It is always fun to read a book that is useful for investors and entrepreneurs/businesspeople. Nick Gogerty’s The Nature of Value covers a lot of ground—below I quote and highlight some of the most useful lessons and idea from the book. I also met Nick last week, and it helps that he is a very nice and smart guy.
VALUE, IN THE SIMPLEST sense, is the human perception of what is important. As such, it is subjective and context dependent.
I have to remind myself often that market prices are a collective opinion or perception, and that the only sustainable advantage in investing is finding perception (price)/reality gaps. The book talks a lot about changes in the perception of value, and how quickly a hot technology can fade away, its value diminished.
Evolution…favors the energy efficient.
all things can be considered dissipative structures—that is, all forms evolve for energy to flow through at increasing levels of efficiency. We will see that the study of evolution across economic and ecological domains is actually the study of dissipative structures adapting over time and through selective processes.
I love Peter Thiel’s definition of technology which “to do more with less.” This is a key lesson for the entrepreneur (companies like Uber and Airbnb–efficiency machines–best exemplify these ideas), but also for businesspeople. Companies tend to add layers of bloat over time and must constantly fight this slowly accumulated business baggage. It’s very hard to innovate as companies get older and older. Gogerty continues:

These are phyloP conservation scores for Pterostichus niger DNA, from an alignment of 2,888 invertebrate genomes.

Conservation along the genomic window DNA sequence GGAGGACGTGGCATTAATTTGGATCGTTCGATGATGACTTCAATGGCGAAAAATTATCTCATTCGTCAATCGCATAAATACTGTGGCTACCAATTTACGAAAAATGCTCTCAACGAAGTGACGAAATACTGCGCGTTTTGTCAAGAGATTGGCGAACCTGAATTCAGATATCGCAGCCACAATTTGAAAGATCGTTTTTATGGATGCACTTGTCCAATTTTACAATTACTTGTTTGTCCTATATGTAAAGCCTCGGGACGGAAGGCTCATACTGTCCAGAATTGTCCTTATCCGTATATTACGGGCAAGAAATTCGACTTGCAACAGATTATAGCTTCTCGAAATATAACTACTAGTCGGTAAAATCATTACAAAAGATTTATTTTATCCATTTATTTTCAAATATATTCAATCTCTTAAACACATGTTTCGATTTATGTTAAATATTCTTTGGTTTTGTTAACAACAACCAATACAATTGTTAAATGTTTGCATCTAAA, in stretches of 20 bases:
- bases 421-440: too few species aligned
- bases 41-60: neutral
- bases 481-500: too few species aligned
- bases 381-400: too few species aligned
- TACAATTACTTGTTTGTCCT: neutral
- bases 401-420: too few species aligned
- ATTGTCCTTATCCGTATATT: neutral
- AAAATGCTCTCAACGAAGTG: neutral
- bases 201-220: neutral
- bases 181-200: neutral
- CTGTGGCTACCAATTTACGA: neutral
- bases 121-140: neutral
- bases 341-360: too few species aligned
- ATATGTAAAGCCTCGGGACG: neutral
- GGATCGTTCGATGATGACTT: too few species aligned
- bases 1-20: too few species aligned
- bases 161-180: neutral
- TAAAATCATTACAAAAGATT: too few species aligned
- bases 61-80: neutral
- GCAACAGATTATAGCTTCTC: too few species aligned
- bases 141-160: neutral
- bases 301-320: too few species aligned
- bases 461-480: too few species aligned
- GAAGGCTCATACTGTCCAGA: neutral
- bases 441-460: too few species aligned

Innovation, as suggested, is both a giver and a destroyer of value. The entrepreneur—and society—sees innovation as a positive option that can potentially deliver new forms of value. But innovation expressed outside one’s own firm is a negative option viewed from the firm’s perspective. A competitor’s positive option can kill other firms. This negative optionality is unpredictable and extremely difficult to avoid. The allocator must guess the scope and scale of negative options that may be created by others. Firms with well-known fat margins can become negative option magnets, attracting entrepreneurs.
Negative options look like radical innovation to existing competitors. James M. Utterback, an MIT professor of innovation, has done in-depth innovation research and said the following about radical innovation and corporate death. A product’s life could end quite suddenly with the appearance of a radical new competing product that invades and quickly conquers the market. Not many firms have the dexterity to retool their capabilities in order to survive successive waves of innovation. Over the life of a product, few of the firms that enter the market to produce the product survive. Firms holding the largest market share in one generation of a product or process seldom appear in the vanguard of competition in the next.
This means that, surprisingly, no technology leader managed to hold onto the lead in the next iteration. For an investor in the technology sector, the leading firm must provide incredibly high returns on equity due to the short value-creating life span. Innovation-led companies are often severely overpriced, with little regard for the forces of negative optionality that lead to short life spans. Looking at the big picture over time makes this obvious. Focusing on today’s single “lottery ticket” firm ignores the silent negative options held by others.